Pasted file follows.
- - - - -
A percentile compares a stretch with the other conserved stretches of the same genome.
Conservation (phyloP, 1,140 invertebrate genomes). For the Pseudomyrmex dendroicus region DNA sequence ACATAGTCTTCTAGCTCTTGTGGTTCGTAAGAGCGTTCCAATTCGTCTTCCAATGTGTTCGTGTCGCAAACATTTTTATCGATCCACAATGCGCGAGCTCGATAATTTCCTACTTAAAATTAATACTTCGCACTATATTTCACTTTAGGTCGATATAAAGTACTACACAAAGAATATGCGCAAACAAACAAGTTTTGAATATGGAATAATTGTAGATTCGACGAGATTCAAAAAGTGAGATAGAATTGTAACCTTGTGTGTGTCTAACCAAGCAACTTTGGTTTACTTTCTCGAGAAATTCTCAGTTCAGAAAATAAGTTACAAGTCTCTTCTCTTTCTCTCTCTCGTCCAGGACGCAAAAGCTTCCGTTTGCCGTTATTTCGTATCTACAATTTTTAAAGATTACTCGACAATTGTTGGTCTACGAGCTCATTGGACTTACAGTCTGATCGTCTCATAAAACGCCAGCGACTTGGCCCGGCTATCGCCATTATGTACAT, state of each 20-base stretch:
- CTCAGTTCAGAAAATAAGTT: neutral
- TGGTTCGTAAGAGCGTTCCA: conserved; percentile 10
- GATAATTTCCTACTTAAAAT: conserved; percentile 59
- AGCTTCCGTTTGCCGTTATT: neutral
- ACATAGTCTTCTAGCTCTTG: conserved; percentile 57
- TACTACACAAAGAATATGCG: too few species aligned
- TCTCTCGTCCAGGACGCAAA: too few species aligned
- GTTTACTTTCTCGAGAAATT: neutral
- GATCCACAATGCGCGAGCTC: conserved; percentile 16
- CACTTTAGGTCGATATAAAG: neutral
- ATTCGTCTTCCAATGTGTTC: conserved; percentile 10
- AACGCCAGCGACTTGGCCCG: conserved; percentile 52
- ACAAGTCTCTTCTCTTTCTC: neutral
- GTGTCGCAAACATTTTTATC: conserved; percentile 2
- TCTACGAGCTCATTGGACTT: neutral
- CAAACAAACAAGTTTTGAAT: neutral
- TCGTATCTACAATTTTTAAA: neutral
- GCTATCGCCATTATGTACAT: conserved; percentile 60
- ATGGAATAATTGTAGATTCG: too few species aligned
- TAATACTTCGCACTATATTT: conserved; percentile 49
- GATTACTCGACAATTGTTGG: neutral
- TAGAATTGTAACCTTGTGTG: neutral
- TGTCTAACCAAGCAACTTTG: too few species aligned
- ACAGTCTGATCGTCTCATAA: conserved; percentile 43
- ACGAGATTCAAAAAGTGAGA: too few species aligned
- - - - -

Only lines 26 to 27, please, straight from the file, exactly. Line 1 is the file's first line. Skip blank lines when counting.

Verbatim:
- ACAGTCTGATCGTCTCATAA: conserved; percentile 43
- ACGAGATTCAAAAAGTGAGA: too few species aligned